For years, Israel was without rival in the skies over the Middle East, but with the Russian military placing an advanced anti-aircraft system — the S-400 — in Syria, that dynamic has changed and turned the once open skies into a far more difficult space to navigate, according to a senior Israeli Air Force official.
“We’re living in interesting times,” the officer told reporters Sunday night, speaking on condition of anonymity.
The Syrian civil war, which has ravaged the country over the past five years, has become something of an international free-for-all, with not only hundreds of local militias, but nations from all over the world taking part in the fighting.
A United States-led coalition of some 17 countries has been leading a large aerial campaign against the Islamic State in Syria and Iraq. Meanwhile Russia, Iran and Hezbollah have teamed up with the Bashar Assad regime to fight the various rebel groups threatening to topple the Alawite leader.
“Syria’s the global stage, everybody’s playing there,” the senior officer said.
Mixing metaphors, the officer also compared the situation in Syria to a military “laboratory,” where the visiting armies have been testing new weaponry and tactics.
“You can check weapons systems. You can check doctrines,” the officer said.
The Russians have tried and used “everything they have” — firing ballistic missiles from Russia into Syria, sending their lone aircraft carrier into the area, flying sorties out of Iran — “and they’re not the only ones,” he said.
Approximately 400,000 people are estimated to have died since March 2011 when the war began and millions have been displaced by the fighting, though figures vary between the numerous monitoring organizations.
Russia in Syria: A ‘challenge’ for Israel
In regard to both the general situation in Syria and Israel’s attempts to operate inside it, Russian involvement has been the most significant factor in creating the current dynamic in the region, the officer said.
According to the senior air force official, since their arrival in Syria some 14 months ago, the Russians have turned the “momentum” of the fighting in favor of Assad and against the Islamic State.
Barring “dramatic changes,” that trajectory will continue, arriving at some sort of equilibrium — “but not a solution” — within the next few months, the senior officer said.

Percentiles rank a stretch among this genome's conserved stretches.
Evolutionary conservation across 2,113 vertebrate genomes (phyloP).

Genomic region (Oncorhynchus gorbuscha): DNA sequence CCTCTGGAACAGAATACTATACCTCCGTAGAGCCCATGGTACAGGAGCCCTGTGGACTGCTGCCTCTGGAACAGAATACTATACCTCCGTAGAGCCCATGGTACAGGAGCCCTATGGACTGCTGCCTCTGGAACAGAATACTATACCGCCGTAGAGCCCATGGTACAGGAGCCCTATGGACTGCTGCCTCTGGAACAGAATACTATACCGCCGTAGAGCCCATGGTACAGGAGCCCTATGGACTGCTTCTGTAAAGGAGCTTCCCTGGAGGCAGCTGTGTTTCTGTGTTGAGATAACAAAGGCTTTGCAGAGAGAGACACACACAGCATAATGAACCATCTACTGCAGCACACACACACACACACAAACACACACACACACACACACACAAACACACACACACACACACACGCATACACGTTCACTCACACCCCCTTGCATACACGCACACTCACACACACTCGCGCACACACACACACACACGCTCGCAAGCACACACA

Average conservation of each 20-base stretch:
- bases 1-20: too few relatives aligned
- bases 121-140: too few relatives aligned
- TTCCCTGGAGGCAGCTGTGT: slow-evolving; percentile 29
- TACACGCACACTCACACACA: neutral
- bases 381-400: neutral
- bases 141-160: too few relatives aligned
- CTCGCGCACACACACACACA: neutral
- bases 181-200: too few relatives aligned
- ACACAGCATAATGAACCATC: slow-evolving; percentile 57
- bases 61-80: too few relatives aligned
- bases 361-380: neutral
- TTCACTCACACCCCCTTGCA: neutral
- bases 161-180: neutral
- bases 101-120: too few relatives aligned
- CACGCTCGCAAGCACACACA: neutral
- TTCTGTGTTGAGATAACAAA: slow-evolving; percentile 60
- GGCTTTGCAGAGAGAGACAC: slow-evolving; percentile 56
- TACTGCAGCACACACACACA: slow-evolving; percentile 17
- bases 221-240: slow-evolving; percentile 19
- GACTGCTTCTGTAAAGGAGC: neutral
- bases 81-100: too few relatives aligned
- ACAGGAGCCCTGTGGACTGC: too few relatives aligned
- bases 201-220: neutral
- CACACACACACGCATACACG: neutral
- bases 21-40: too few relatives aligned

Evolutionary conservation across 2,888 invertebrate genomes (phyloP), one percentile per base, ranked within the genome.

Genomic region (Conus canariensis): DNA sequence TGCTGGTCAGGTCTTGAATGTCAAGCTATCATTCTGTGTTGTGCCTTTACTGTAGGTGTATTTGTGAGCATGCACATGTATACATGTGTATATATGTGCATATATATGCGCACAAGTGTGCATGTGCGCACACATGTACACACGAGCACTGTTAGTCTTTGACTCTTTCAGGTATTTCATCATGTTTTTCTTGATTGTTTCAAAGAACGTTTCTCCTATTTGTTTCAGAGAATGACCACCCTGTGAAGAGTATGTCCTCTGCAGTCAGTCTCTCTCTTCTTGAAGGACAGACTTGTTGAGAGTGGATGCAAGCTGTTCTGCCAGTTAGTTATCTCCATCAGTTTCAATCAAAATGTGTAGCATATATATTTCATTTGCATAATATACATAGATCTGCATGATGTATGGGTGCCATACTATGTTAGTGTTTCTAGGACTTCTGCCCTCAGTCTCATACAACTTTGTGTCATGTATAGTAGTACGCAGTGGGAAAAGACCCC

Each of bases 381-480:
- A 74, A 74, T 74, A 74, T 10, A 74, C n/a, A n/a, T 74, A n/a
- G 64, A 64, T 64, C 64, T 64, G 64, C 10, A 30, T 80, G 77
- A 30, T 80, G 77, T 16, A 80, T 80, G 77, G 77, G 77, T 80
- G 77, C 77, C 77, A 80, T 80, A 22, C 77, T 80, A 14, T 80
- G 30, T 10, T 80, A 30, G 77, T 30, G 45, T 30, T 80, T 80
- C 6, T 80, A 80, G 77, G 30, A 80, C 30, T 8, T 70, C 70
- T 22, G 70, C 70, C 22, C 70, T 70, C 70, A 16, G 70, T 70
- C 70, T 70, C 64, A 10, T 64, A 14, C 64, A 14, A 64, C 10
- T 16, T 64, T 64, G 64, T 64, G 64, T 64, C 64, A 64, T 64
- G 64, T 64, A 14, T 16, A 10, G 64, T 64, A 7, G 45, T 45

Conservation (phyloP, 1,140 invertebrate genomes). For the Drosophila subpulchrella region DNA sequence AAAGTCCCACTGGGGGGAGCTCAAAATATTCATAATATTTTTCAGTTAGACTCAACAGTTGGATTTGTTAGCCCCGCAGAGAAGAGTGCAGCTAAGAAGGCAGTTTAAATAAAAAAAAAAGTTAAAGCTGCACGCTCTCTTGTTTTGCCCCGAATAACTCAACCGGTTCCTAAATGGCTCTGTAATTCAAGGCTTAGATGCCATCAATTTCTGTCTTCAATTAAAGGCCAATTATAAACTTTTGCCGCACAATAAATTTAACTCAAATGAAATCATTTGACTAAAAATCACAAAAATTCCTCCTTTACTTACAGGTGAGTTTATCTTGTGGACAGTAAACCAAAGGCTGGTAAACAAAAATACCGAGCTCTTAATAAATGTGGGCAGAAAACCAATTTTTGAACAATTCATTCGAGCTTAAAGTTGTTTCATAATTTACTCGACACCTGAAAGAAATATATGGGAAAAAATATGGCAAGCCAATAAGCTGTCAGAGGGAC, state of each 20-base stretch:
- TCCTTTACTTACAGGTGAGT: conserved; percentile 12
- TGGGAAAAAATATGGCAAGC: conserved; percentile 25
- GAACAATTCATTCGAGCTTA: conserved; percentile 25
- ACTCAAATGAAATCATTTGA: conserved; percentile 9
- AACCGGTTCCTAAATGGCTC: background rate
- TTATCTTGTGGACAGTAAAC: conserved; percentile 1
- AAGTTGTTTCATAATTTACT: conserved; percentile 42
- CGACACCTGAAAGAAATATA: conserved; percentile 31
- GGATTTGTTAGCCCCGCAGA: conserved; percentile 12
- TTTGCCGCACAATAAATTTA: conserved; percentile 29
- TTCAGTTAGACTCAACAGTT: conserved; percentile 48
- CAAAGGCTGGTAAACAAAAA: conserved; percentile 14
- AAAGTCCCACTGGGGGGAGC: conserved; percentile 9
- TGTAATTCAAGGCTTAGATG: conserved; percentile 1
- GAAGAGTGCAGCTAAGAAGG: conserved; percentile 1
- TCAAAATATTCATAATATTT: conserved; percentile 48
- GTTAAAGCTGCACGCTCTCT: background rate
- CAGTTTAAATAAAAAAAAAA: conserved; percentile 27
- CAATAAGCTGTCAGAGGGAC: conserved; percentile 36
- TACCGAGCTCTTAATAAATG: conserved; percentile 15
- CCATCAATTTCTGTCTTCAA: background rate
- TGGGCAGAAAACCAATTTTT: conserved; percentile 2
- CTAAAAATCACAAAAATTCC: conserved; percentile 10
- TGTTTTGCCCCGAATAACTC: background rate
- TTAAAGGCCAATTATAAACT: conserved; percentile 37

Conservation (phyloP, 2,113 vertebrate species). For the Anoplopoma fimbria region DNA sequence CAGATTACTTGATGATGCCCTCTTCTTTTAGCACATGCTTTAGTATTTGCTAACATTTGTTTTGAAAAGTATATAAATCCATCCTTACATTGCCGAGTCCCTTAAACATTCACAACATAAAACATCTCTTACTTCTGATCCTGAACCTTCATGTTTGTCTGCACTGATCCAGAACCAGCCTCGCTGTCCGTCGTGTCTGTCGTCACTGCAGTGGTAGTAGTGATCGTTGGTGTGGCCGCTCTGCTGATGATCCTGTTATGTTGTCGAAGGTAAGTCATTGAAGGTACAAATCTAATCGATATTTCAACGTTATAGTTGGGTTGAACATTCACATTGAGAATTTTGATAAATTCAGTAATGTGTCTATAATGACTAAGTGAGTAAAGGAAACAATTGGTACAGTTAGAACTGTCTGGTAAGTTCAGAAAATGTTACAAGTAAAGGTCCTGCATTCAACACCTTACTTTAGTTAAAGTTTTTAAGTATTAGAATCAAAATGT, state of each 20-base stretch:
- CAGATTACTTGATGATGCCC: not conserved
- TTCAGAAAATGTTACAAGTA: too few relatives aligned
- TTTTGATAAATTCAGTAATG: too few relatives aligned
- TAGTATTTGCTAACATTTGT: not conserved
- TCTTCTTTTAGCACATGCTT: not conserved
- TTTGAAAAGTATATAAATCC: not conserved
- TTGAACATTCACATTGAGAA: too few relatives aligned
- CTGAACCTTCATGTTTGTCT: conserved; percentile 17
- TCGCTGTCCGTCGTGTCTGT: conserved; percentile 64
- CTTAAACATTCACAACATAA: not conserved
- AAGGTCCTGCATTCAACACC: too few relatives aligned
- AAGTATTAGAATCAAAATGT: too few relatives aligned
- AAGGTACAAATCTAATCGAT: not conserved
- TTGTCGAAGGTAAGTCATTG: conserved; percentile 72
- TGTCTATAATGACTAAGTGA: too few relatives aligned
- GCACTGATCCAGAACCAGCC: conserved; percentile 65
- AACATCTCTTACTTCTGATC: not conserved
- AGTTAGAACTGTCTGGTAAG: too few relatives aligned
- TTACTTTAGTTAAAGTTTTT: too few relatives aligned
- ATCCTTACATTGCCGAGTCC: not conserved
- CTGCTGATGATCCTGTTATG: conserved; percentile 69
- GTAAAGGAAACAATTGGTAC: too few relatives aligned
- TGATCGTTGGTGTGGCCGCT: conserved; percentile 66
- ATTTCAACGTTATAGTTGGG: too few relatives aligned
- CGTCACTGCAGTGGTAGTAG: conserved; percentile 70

For Israel, which once enjoyed nearly unchallenged air superiority in the region, the arrival of the Russian military and its S-400 missile defense system — one of the most advanced in the world — made the situation in Syria “a challenge,” he said.
Though Israel has kept out of the Syrian civil war, the Jewish state constantly monitors the Hezbollah terrorist group and its attempts to bring weapons from Iran though Syria and into Lebanon and conducts airstrikes when necessary to prevent that materiel from reaching its destination, as Prime Minister Benjamin Netanyhu has noted.
In light of the heavy Russian presence, Israel in September 2015 set up a mechanism with Moscow — involving work groups led by the deputy chiefs of both militaries — to avoid conflicts and potentially fatal misunderstandings.
However, the officer stressed that this system was limited: Israel does not inform the Russians before conducting airstrikes in Syria, nor does Russia let the Israelis in on its plans.
Since this Russo-Israeli understanding was reached last year, Israeli officials have stressed the distinction between this particular understanding and full military cooperation.
“Cooperating is not the right term. We do not coordinate [with Russia]. It’s about deconfliction and security measures so they don’t harm us, and we don’t harm them,” the officer said Sunday.
“I think we’re doing okay,” he added.
There have been reports of apparent breaches in that mechanism.
In July, for instance, a Russian drone entered Israeli airspace, apparently by accident. After multiple failed attempts by the IAF to bring it down, the unmanned aerial vehicle returned to Syrian airspace.
And in April, Israeli media reported that the Russians had fired on Israeli jets on two occasions, though the Kremlin officially denied the incidents.